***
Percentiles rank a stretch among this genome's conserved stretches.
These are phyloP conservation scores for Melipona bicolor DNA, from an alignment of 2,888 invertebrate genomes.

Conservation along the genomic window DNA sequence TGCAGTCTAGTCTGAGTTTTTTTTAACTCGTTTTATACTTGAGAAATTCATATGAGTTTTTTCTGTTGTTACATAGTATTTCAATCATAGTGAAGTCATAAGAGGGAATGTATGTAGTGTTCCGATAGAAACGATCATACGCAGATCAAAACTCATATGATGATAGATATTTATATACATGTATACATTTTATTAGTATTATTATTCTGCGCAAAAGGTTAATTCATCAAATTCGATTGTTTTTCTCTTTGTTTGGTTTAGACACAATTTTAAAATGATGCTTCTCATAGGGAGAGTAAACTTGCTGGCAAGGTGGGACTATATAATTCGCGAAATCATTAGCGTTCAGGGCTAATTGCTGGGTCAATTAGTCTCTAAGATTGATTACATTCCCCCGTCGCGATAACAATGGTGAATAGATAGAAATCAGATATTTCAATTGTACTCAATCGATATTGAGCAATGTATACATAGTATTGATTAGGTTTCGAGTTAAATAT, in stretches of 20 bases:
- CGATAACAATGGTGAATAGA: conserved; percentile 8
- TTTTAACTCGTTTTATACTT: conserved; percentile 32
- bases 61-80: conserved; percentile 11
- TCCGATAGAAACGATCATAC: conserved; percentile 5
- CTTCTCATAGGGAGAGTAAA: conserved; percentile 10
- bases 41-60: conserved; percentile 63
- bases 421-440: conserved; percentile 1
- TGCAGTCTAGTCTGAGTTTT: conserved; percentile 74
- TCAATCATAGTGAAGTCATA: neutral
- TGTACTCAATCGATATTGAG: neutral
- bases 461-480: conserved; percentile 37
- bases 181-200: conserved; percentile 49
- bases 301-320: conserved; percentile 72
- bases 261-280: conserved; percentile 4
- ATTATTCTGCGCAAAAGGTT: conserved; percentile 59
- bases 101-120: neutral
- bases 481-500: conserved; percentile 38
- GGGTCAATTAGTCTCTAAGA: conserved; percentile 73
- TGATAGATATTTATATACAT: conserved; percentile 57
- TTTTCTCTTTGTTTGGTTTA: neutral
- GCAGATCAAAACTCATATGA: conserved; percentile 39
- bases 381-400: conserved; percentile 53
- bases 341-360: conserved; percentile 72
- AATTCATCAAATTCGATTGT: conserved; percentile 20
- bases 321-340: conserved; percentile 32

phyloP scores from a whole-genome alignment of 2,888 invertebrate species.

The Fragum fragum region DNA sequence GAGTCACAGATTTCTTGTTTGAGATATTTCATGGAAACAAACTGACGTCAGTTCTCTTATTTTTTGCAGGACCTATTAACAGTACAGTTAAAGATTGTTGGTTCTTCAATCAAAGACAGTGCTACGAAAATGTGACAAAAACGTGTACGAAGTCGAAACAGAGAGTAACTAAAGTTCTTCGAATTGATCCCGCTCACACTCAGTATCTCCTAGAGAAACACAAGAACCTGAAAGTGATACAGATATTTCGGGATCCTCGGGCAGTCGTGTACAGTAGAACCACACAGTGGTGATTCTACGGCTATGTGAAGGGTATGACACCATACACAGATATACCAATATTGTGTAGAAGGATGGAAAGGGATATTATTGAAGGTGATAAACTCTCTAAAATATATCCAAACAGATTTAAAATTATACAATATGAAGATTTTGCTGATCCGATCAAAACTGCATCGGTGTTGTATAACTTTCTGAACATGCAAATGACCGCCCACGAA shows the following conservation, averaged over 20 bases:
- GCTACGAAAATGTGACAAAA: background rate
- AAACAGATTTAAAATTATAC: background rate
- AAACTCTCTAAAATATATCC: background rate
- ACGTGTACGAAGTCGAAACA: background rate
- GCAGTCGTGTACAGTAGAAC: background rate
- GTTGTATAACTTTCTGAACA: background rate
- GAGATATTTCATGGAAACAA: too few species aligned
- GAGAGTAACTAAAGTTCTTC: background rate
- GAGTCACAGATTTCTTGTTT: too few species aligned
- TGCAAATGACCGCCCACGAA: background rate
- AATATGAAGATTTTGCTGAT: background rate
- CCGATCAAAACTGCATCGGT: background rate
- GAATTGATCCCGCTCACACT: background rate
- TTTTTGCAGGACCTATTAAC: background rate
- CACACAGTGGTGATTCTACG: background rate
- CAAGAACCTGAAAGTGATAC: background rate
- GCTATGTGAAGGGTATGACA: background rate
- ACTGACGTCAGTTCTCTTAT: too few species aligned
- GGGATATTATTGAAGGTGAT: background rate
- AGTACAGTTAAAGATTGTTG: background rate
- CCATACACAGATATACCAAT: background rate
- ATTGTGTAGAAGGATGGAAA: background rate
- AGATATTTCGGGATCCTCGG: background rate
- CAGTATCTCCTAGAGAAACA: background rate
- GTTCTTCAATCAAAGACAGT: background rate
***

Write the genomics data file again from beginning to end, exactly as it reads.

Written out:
Percentiles rank a stretch among this genome's conserved stretches.
These are phyloP conservation scores for Melipona bicolor DNA, from an alignment of 2,888 invertebrate genomes.

Conservation along the genomic window DNA sequence TGCAGTCTAGTCTGAGTTTTTTTTAACTCGTTTTATACTTGAGAAATTCATATGAGTTTTTTCTGTTGTTACATAGTATTTCAATCATAGTGAAGTCATAAGAGGGAATGTATGTAGTGTTCCGATAGAAACGATCATACGCAGATCAAAACTCATATGATGATAGATATTTATATACATGTATACATTTTATTAGTATTATTATTCTGCGCAAAAGGTTAATTCATCAAATTCGATTGTTTTTCTCTTTGTTTGGTTTAGACACAATTTTAAAATGATGCTTCTCATAGGGAGAGTAAACTTGCTGGCAAGGTGGGACTATATAATTCGCGAAATCATTAGCGTTCAGGGCTAATTGCTGGGTCAATTAGTCTCTAAGATTGATTACATTCCCCCGTCGCGATAACAATGGTGAATAGATAGAAATCAGATATTTCAATTGTACTCAATCGATATTGAGCAATGTATACATAGTATTGATTAGGTTTCGAGTTAAATAT, in stretches of 20 bases:
- CGATAACAATGGTGAATAGA: conserved; percentile 8
- TTTTAACTCGTTTTATACTT: conserved; percentile 32
- bases 61-80: conserved; percentile 11
- TCCGATAGAAACGATCATAC: conserved; percentile 5
- CTTCTCATAGGGAGAGTAAA: conserved; percentile 10
- bases 41-60: conserved; percentile 63
- bases 421-440: conserved; percentile 1
- TGCAGTCTAGTCTGAGTTTT: conserved; percentile 74
- TCAATCATAGTGAAGTCATA: neutral
- TGTACTCAATCGATATTGAG: neutral
- bases 461-480: conserved; percentile 37
- bases 181-200: conserved; percentile 49
- bases 301-320: conserved; percentile 72
- bases 261-280: conserved; percentile 4
- ATTATTCTGCGCAAAAGGTT: conserved; percentile 59
- bases 101-120: neutral
- bases 481-500: conserved; percentile 38
- GGGTCAATTAGTCTCTAAGA: conserved; percentile 73
- TGATAGATATTTATATACAT: conserved; percentile 57
- TTTTCTCTTTGTTTGGTTTA: neutral
- GCAGATCAAAACTCATATGA: conserved; percentile 39
- bases 381-400: conserved; percentile 53
- bases 341-360: conserved; percentile 72
- AATTCATCAAATTCGATTGT: conserved; percentile 20
- bases 321-340: conserved; percentile 32

phyloP scores from a whole-genome alignment of 2,888 invertebrate species.

The Fragum fragum region DNA sequence GAGTCACAGATTTCTTGTTTGAGATATTTCATGGAAACAAACTGACGTCAGTTCTCTTATTTTTTGCAGGACCTATTAACAGTACAGTTAAAGATTGTTGGTTCTTCAATCAAAGACAGTGCTACGAAAATGTGACAAAAACGTGTACGAAGTCGAAACAGAGAGTAACTAAAGTTCTTCGAATTGATCCCGCTCACACTCAGTATCTCCTAGAGAAACACAAGAACCTGAAAGTGATACAGATATTTCGGGATCCTCGGGCAGTCGTGTACAGTAGAACCACACAGTGGTGATTCTACGGCTATGTGAAGGGTATGACACCATACACAGATATACCAATATTGTGTAGAAGGATGGAAAGGGATATTATTGAAGGTGATAAACTCTCTAAAATATATCCAAACAGATTTAAAATTATACAATATGAAGATTTTGCTGATCCGATCAAAACTGCATCGGTGTTGTATAACTTTCTGAACATGCAAATGACCGCCCACGAA shows the following conservation, averaged over 20 bases:
- GCTACGAAAATGTGACAAAA: background rate
- AAACAGATTTAAAATTATAC: background rate
- AAACTCTCTAAAATATATCC: background rate
- ACGTGTACGAAGTCGAAACA: background rate
- GCAGTCGTGTACAGTAGAAC: background rate
- GTTGTATAACTTTCTGAACA: background rate
- GAGATATTTCATGGAAACAA: too few species aligned
- GAGAGTAACTAAAGTTCTTC: background rate
- GAGTCACAGATTTCTTGTTT: too few species aligned
- TGCAAATGACCGCCCACGAA: background rate
- AATATGAAGATTTTGCTGAT: background rate
- CCGATCAAAACTGCATCGGT: background rate
- GAATTGATCCCGCTCACACT: background rate
- TTTTTGCAGGACCTATTAAC: background rate
- CACACAGTGGTGATTCTACG: background rate
- CAAGAACCTGAAAGTGATAC: background rate
- GCTATGTGAAGGGTATGACA: background rate
- ACTGACGTCAGTTCTCTTAT: too few species aligned
- GGGATATTATTGAAGGTGAT: background rate
- AGTACAGTTAAAGATTGTTG: background rate
- CCATACACAGATATACCAAT: background rate
- ATTGTGTAGAAGGATGGAAA: background rate
- AGATATTTCGGGATCCTCGG: background rate
- CAGTATCTCCTAGAGAAACA: background rate
- GTTCTTCAATCAAAGACAGT: background rate